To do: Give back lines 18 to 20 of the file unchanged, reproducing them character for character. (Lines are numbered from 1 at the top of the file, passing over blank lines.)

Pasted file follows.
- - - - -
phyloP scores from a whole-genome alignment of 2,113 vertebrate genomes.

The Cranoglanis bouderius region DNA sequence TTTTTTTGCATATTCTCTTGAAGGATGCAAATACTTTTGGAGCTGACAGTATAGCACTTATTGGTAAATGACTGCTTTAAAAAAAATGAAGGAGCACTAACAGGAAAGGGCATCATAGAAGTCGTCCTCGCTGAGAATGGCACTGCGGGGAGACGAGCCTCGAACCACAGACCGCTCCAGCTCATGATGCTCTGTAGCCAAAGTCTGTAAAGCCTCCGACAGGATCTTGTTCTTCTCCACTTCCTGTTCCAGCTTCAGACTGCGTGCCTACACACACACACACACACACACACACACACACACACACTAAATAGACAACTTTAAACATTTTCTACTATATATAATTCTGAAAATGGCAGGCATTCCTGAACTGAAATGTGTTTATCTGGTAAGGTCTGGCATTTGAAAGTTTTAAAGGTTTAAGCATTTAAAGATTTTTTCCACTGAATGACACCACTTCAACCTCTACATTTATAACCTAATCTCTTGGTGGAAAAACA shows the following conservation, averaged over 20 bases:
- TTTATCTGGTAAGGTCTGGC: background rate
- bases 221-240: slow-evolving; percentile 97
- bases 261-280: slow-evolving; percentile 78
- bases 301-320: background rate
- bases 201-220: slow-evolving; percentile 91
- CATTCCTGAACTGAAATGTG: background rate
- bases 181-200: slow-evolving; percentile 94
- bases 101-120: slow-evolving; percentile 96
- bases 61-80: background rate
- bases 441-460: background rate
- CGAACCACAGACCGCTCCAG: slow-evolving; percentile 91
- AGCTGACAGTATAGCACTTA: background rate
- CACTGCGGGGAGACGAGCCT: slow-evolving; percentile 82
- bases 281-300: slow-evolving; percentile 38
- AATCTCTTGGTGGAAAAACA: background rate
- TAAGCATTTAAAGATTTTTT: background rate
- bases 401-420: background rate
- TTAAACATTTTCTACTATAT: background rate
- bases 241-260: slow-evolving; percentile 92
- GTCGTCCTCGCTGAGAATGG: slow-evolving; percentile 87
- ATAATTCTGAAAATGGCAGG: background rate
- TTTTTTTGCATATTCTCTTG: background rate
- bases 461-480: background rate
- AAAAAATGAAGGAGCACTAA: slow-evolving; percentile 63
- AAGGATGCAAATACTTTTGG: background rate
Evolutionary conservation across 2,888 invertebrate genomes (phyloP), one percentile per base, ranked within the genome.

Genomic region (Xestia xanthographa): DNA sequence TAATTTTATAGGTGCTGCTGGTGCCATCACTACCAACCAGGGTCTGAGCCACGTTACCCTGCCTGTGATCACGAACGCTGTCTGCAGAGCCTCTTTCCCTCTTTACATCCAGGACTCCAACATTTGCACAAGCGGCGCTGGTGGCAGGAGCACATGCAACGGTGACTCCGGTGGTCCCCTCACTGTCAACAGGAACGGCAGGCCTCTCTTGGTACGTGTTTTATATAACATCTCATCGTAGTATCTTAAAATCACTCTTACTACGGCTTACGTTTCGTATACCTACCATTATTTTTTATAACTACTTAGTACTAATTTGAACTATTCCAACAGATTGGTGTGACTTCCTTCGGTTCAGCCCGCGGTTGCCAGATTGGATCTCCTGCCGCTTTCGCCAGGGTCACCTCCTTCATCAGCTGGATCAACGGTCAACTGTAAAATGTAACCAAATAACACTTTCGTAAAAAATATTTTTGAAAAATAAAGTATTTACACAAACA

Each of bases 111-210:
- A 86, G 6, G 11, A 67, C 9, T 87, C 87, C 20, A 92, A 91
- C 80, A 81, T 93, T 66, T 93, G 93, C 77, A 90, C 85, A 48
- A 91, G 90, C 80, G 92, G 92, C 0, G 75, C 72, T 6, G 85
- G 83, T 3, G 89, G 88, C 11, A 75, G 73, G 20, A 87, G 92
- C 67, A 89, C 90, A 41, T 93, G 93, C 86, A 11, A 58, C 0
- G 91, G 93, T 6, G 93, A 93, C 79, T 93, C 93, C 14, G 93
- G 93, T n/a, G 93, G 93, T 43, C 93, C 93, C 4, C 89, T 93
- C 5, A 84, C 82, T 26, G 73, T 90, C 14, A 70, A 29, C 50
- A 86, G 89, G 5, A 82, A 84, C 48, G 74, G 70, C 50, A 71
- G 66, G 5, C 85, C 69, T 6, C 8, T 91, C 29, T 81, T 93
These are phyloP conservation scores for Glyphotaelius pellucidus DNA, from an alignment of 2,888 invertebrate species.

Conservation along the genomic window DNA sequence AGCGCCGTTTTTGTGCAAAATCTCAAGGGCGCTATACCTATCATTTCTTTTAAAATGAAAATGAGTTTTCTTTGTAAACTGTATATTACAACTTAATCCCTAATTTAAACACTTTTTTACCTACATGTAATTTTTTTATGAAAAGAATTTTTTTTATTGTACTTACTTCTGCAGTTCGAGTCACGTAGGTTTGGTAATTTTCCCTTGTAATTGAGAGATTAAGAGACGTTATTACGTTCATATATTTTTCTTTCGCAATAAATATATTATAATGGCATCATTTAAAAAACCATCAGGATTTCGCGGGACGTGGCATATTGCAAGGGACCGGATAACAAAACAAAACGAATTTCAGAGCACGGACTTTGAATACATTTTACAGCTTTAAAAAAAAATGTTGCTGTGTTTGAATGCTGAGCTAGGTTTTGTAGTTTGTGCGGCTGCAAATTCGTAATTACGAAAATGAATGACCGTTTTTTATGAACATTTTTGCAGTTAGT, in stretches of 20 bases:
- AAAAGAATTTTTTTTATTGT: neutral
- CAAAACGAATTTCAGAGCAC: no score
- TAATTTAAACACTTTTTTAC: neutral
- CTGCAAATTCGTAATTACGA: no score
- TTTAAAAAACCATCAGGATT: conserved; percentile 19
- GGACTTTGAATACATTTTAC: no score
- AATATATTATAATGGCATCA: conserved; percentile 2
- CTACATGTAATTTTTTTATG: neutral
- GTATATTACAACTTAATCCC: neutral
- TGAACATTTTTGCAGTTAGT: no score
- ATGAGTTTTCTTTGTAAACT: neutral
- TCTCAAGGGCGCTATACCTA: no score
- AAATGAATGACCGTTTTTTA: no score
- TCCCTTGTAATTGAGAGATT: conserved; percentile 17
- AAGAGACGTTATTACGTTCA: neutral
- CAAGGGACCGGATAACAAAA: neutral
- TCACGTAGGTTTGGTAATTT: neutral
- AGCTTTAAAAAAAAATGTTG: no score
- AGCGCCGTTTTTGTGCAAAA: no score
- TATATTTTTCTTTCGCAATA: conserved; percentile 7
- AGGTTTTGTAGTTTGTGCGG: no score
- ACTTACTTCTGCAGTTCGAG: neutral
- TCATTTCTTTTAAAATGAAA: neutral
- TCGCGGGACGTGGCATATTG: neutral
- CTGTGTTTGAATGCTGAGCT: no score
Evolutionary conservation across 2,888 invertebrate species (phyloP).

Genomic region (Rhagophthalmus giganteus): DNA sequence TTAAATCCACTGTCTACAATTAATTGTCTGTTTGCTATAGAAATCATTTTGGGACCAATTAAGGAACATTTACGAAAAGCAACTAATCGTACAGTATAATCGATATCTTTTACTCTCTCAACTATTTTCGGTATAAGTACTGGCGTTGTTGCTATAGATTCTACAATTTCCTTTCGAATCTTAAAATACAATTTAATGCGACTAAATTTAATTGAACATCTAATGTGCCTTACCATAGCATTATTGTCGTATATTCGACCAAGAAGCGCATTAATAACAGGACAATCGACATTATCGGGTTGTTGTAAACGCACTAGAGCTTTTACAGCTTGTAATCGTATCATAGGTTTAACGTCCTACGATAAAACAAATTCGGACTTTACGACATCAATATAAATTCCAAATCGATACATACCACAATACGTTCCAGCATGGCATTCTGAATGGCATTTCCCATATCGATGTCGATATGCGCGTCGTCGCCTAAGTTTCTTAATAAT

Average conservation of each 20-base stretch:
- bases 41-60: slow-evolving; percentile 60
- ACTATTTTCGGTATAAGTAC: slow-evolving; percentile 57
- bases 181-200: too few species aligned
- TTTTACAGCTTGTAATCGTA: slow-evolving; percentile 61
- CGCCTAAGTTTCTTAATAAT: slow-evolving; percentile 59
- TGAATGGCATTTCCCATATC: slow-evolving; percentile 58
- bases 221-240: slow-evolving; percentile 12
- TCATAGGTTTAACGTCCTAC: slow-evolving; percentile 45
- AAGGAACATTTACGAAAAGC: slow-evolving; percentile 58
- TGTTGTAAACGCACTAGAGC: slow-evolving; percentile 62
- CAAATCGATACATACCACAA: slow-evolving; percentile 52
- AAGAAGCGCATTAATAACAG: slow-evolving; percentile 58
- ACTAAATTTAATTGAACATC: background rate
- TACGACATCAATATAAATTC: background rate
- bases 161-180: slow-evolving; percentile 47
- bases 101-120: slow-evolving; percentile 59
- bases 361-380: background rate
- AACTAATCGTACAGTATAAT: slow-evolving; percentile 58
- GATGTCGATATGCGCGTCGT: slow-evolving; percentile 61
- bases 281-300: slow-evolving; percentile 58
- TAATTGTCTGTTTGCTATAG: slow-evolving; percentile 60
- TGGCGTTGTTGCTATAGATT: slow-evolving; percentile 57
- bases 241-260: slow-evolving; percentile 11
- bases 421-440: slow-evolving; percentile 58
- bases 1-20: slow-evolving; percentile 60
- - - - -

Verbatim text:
- TAAGCATTTAAAGATTTTTT: background rate
- bases 401-420: background rate
- TTAAACATTTTCTACTATAT: background rate